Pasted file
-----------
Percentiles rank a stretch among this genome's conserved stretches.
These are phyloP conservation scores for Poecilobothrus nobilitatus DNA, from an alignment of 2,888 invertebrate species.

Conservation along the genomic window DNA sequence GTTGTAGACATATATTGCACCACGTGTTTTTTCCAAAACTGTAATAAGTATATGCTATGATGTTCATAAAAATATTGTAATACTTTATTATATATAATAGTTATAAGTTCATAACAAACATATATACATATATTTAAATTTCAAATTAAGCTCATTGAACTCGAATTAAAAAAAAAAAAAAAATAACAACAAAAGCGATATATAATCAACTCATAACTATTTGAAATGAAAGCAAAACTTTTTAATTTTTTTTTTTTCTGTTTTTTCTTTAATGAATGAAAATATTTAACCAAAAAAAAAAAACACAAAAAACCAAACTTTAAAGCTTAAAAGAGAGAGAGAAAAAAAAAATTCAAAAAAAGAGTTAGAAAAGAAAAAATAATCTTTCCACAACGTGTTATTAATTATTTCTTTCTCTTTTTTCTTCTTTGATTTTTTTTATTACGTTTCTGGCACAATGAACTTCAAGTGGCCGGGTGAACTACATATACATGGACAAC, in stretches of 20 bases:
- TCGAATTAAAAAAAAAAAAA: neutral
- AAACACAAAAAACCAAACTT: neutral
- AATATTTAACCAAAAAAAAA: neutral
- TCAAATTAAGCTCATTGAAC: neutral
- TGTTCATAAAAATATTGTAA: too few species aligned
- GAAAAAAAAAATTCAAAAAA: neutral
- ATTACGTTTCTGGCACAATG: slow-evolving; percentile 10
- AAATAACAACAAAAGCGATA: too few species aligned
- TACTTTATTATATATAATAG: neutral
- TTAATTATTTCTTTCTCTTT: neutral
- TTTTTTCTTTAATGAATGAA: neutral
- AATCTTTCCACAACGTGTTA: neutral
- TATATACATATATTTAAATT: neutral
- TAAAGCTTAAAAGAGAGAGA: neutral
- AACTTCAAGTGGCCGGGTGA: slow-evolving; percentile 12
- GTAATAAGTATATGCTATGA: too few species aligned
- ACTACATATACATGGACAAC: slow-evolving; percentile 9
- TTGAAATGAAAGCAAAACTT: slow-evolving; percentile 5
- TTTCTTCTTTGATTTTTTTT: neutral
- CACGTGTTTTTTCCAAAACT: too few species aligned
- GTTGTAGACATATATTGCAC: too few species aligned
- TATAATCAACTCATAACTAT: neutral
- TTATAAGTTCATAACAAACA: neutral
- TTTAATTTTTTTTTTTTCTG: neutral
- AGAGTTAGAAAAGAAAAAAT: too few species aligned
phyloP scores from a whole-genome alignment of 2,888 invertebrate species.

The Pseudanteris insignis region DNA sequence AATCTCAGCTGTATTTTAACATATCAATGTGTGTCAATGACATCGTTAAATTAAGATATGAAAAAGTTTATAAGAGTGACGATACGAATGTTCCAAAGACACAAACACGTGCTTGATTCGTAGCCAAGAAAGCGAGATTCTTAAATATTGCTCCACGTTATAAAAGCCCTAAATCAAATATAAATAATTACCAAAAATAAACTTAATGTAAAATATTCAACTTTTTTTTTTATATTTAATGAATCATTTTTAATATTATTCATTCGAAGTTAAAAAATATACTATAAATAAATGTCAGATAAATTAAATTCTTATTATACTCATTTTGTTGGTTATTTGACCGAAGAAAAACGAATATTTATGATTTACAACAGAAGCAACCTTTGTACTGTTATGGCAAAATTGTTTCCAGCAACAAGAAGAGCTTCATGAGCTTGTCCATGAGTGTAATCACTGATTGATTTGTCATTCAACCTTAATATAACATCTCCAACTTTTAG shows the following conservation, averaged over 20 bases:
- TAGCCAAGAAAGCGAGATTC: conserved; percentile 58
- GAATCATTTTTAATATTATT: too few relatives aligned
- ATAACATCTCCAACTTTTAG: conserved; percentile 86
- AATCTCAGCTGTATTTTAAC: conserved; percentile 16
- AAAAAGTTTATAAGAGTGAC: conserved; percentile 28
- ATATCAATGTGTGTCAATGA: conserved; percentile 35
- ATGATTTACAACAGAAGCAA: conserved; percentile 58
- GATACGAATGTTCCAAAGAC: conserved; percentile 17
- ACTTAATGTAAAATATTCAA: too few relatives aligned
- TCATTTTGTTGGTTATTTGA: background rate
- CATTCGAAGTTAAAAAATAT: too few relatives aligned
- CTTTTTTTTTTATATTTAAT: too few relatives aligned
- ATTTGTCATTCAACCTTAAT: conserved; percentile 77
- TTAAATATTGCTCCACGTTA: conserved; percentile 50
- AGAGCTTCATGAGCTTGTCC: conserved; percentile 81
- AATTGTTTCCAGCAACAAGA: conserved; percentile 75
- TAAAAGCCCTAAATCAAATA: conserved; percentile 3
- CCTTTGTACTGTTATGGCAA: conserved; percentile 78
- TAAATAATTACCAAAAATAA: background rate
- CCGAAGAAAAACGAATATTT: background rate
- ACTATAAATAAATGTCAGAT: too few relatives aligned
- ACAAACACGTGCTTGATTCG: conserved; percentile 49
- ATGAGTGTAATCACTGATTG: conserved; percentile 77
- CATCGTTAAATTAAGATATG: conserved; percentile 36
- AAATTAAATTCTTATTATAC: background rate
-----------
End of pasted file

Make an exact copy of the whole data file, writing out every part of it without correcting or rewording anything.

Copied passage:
Percentiles rank a stretch among this genome's conserved stretches.
These are phyloP conservation scores for Poecilobothrus nobilitatus DNA, from an alignment of 2,888 invertebrate species.

Conservation along the genomic window DNA sequence GTTGTAGACATATATTGCACCACGTGTTTTTTCCAAAACTGTAATAAGTATATGCTATGATGTTCATAAAAATATTGTAATACTTTATTATATATAATAGTTATAAGTTCATAACAAACATATATACATATATTTAAATTTCAAATTAAGCTCATTGAACTCGAATTAAAAAAAAAAAAAAAATAACAACAAAAGCGATATATAATCAACTCATAACTATTTGAAATGAAAGCAAAACTTTTTAATTTTTTTTTTTTCTGTTTTTTCTTTAATGAATGAAAATATTTAACCAAAAAAAAAAAACACAAAAAACCAAACTTTAAAGCTTAAAAGAGAGAGAGAAAAAAAAAATTCAAAAAAAGAGTTAGAAAAGAAAAAATAATCTTTCCACAACGTGTTATTAATTATTTCTTTCTCTTTTTTCTTCTTTGATTTTTTTTATTACGTTTCTGGCACAATGAACTTCAAGTGGCCGGGTGAACTACATATACATGGACAAC, in stretches of 20 bases:
- TCGAATTAAAAAAAAAAAAA: neutral
- AAACACAAAAAACCAAACTT: neutral
- AATATTTAACCAAAAAAAAA: neutral
- TCAAATTAAGCTCATTGAAC: neutral
- TGTTCATAAAAATATTGTAA: too few species aligned
- GAAAAAAAAAATTCAAAAAA: neutral
- ATTACGTTTCTGGCACAATG: slow-evolving; percentile 10
- AAATAACAACAAAAGCGATA: too few species aligned
- TACTTTATTATATATAATAG: neutral
- TTAATTATTTCTTTCTCTTT: neutral
- TTTTTTCTTTAATGAATGAA: neutral
- AATCTTTCCACAACGTGTTA: neutral
- TATATACATATATTTAAATT: neutral
- TAAAGCTTAAAAGAGAGAGA: neutral
- AACTTCAAGTGGCCGGGTGA: slow-evolving; percentile 12
- GTAATAAGTATATGCTATGA: too few species aligned
- ACTACATATACATGGACAAC: slow-evolving; percentile 9
- TTGAAATGAAAGCAAAACTT: slow-evolving; percentile 5
- TTTCTTCTTTGATTTTTTTT: neutral
- CACGTGTTTTTTCCAAAACT: too few species aligned
- GTTGTAGACATATATTGCAC: too few species aligned
- TATAATCAACTCATAACTAT: neutral
- TTATAAGTTCATAACAAACA: neutral
- TTTAATTTTTTTTTTTTCTG: neutral
- AGAGTTAGAAAAGAAAAAAT: too few species aligned
phyloP scores from a whole-genome alignment of 2,888 invertebrate species.

The Pseudanteris insignis region DNA sequence AATCTCAGCTGTATTTTAACATATCAATGTGTGTCAATGACATCGTTAAATTAAGATATGAAAAAGTTTATAAGAGTGACGATACGAATGTTCCAAAGACACAAACACGTGCTTGATTCGTAGCCAAGAAAGCGAGATTCTTAAATATTGCTCCACGTTATAAAAGCCCTAAATCAAATATAAATAATTACCAAAAATAAACTTAATGTAAAATATTCAACTTTTTTTTTTATATTTAATGAATCATTTTTAATATTATTCATTCGAAGTTAAAAAATATACTATAAATAAATGTCAGATAAATTAAATTCTTATTATACTCATTTTGTTGGTTATTTGACCGAAGAAAAACGAATATTTATGATTTACAACAGAAGCAACCTTTGTACTGTTATGGCAAAATTGTTTCCAGCAACAAGAAGAGCTTCATGAGCTTGTCCATGAGTGTAATCACTGATTGATTTGTCATTCAACCTTAATATAACATCTCCAACTTTTAG shows the following conservation, averaged over 20 bases:
- TAGCCAAGAAAGCGAGATTC: conserved; percentile 58
- GAATCATTTTTAATATTATT: too few relatives aligned
- ATAACATCTCCAACTTTTAG: conserved; percentile 86
- AATCTCAGCTGTATTTTAAC: conserved; percentile 16
- AAAAAGTTTATAAGAGTGAC: conserved; percentile 28
- ATATCAATGTGTGTCAATGA: conserved; percentile 35
- ATGATTTACAACAGAAGCAA: conserved; percentile 58
- GATACGAATGTTCCAAAGAC: conserved; percentile 17
- ACTTAATGTAAAATATTCAA: too few relatives aligned
- TCATTTTGTTGGTTATTTGA: background rate
- CATTCGAAGTTAAAAAATAT: too few relatives aligned
- CTTTTTTTTTTATATTTAAT: too few relatives aligned
- ATTTGTCATTCAACCTTAAT: conserved; percentile 77
- TTAAATATTGCTCCACGTTA: conserved; percentile 50
- AGAGCTTCATGAGCTTGTCC: conserved; percentile 81
- AATTGTTTCCAGCAACAAGA: conserved; percentile 75
- TAAAAGCCCTAAATCAAATA: conserved; percentile 3
- CCTTTGTACTGTTATGGCAA: conserved; percentile 78
- TAAATAATTACCAAAAATAA: background rate
- CCGAAGAAAAACGAATATTT: background rate
- ACTATAAATAAATGTCAGAT: too few relatives aligned
- ACAAACACGTGCTTGATTCG: conserved; percentile 49
- ATGAGTGTAATCACTGATTG: conserved; percentile 77
- CATCGTTAAATTAAGATATG: conserved; percentile 36
- AAATTAAATTCTTATTATAC: background rate